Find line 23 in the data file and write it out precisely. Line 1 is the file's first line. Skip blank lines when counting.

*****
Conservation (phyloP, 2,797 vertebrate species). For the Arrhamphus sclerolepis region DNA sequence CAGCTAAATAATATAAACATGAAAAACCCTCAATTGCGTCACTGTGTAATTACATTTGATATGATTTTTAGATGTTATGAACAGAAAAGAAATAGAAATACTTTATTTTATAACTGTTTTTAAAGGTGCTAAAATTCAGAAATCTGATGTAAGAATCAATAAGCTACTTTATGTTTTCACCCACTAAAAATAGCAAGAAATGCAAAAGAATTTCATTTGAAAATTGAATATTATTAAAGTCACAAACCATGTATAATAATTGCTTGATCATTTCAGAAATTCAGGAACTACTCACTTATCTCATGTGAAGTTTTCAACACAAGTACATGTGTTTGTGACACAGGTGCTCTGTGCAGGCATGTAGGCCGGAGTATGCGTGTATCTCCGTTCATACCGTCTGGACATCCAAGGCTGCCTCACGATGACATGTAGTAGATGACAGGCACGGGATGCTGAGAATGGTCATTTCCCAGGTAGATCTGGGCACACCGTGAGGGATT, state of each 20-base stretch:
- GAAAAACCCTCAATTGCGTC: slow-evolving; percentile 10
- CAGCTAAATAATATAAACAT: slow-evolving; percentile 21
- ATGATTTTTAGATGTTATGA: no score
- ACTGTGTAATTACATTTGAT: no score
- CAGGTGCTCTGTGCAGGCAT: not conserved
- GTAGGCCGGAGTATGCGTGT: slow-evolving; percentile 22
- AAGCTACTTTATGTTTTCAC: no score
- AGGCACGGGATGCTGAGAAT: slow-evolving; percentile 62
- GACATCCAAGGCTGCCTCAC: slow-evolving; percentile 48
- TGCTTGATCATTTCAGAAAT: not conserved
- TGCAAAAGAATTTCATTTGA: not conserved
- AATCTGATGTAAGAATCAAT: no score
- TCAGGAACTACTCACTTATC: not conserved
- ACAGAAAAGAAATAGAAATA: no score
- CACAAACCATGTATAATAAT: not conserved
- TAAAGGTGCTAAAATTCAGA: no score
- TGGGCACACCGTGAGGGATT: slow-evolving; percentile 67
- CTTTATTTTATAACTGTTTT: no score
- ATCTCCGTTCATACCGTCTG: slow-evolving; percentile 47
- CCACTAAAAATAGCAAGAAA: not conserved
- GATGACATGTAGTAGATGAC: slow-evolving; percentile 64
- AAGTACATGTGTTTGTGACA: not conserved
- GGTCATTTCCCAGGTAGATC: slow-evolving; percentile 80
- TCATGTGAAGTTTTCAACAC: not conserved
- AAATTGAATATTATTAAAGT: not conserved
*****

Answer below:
- AAGTACATGTGTTTGTGACA: not conserved